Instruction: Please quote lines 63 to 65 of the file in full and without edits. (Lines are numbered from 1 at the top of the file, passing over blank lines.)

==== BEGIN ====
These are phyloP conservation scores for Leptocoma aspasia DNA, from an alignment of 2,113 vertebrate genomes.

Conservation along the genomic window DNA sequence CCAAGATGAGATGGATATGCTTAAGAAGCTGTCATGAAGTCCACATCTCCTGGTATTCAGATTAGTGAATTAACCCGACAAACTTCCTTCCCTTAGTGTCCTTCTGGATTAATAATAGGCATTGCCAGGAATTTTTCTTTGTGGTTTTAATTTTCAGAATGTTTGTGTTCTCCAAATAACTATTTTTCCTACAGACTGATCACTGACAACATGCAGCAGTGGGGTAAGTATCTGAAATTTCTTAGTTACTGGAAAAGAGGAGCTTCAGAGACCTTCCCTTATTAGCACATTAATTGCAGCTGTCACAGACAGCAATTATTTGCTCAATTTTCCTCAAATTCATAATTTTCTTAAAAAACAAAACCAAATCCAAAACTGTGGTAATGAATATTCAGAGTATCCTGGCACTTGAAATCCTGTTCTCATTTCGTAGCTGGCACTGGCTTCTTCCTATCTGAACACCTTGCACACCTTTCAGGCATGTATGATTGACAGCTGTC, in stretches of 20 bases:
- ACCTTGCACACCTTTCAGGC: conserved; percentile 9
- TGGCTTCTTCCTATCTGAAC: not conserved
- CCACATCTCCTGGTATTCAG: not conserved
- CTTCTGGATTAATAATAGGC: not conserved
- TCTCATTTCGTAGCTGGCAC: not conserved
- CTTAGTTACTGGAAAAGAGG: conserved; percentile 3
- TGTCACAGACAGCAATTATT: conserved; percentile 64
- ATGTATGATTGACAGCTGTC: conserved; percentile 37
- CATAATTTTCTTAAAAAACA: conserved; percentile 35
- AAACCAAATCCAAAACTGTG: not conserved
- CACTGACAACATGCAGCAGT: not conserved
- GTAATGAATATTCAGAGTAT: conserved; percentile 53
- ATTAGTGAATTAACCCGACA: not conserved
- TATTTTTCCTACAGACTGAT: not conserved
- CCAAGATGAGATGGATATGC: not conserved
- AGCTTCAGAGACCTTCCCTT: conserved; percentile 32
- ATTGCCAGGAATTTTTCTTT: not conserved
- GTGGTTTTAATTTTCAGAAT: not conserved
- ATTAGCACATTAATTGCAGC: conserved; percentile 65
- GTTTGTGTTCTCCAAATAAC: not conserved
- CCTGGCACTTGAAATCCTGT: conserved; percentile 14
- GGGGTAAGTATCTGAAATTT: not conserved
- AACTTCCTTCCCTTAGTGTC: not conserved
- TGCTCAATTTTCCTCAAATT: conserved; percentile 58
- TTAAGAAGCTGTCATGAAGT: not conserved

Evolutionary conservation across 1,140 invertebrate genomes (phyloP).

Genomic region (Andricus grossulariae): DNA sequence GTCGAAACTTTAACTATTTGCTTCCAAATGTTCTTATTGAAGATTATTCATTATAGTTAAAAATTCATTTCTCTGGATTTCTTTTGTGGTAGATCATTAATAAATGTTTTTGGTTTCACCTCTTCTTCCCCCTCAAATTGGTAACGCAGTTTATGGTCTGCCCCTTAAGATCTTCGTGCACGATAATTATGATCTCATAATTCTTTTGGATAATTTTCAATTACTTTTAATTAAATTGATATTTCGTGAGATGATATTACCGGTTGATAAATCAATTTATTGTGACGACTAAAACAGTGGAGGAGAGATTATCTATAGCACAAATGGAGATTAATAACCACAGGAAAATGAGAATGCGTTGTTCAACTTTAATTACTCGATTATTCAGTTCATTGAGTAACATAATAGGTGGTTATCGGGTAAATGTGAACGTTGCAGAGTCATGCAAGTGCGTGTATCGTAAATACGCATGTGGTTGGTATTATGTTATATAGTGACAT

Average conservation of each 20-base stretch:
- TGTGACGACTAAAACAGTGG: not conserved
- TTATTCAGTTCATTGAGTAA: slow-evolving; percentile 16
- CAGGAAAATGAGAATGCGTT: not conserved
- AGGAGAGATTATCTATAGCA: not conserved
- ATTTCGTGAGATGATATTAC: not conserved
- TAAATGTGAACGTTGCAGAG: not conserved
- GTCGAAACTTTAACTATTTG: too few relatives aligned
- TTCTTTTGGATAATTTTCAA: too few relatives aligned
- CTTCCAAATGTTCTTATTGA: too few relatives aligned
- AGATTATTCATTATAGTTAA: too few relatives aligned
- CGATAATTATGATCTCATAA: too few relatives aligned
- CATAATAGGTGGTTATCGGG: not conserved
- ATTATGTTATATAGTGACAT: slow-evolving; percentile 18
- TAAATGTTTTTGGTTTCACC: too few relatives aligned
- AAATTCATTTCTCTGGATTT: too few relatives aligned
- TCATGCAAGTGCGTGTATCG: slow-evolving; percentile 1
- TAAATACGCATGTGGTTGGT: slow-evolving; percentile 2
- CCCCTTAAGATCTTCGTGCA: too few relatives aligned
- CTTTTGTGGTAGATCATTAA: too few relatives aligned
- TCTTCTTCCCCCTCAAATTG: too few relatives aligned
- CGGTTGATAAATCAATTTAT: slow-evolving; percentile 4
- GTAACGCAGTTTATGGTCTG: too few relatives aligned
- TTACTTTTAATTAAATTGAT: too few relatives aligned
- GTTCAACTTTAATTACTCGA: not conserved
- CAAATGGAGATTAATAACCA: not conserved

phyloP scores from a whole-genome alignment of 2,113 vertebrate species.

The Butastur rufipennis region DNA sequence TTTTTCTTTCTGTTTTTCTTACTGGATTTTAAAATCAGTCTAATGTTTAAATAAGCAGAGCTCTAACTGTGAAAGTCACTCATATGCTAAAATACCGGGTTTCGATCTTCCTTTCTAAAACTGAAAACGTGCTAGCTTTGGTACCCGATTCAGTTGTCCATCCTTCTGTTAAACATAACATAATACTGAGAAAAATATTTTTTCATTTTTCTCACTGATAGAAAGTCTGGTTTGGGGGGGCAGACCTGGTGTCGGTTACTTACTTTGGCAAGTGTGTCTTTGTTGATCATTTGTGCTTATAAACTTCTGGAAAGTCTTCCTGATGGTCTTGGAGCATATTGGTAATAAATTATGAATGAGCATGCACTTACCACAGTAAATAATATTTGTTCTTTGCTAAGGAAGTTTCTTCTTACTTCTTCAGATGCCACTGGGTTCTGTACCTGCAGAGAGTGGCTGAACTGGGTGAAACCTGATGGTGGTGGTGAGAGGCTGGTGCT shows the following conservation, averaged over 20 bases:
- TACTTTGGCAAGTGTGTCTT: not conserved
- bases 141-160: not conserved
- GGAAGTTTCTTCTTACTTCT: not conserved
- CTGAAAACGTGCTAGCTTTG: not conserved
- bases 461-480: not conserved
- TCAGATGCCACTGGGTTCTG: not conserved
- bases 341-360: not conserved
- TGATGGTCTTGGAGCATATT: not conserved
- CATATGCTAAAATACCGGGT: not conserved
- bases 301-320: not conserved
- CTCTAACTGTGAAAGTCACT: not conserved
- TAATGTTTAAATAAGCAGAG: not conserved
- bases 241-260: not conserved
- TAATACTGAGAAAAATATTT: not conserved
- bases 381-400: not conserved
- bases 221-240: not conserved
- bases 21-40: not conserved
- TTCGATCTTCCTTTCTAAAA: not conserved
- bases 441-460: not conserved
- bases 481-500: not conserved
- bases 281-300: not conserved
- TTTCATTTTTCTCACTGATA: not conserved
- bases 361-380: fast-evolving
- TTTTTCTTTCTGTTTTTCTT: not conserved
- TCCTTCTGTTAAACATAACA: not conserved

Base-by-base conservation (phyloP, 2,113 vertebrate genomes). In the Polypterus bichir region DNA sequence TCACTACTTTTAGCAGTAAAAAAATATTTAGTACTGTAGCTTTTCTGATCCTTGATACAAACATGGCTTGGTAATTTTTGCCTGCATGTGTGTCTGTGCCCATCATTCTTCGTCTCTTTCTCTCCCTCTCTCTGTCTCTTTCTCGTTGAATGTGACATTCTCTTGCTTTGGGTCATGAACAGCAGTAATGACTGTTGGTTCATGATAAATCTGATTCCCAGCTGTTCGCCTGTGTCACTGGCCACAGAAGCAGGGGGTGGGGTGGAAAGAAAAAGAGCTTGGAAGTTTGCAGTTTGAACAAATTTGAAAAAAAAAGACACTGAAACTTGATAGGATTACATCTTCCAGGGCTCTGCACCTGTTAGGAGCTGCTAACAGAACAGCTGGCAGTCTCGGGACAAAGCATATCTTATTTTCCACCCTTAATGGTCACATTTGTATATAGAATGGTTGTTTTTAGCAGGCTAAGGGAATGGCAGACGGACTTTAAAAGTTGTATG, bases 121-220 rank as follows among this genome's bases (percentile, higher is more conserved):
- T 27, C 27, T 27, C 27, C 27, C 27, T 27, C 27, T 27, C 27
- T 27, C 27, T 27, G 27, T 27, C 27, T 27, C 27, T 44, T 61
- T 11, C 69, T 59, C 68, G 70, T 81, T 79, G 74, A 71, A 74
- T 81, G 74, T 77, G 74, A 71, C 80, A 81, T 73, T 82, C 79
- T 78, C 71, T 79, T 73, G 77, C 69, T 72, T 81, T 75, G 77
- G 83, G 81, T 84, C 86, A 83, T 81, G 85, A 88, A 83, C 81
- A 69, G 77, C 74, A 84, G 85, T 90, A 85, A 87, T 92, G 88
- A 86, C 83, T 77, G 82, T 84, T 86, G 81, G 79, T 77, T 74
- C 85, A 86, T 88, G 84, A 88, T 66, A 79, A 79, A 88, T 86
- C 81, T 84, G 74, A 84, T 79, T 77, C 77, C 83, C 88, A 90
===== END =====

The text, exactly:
- TCAGATGCCACTGGGTTCTG: not conserved
- bases 341-360: not conserved
- TGATGGTCTTGGAGCATATT: not conserved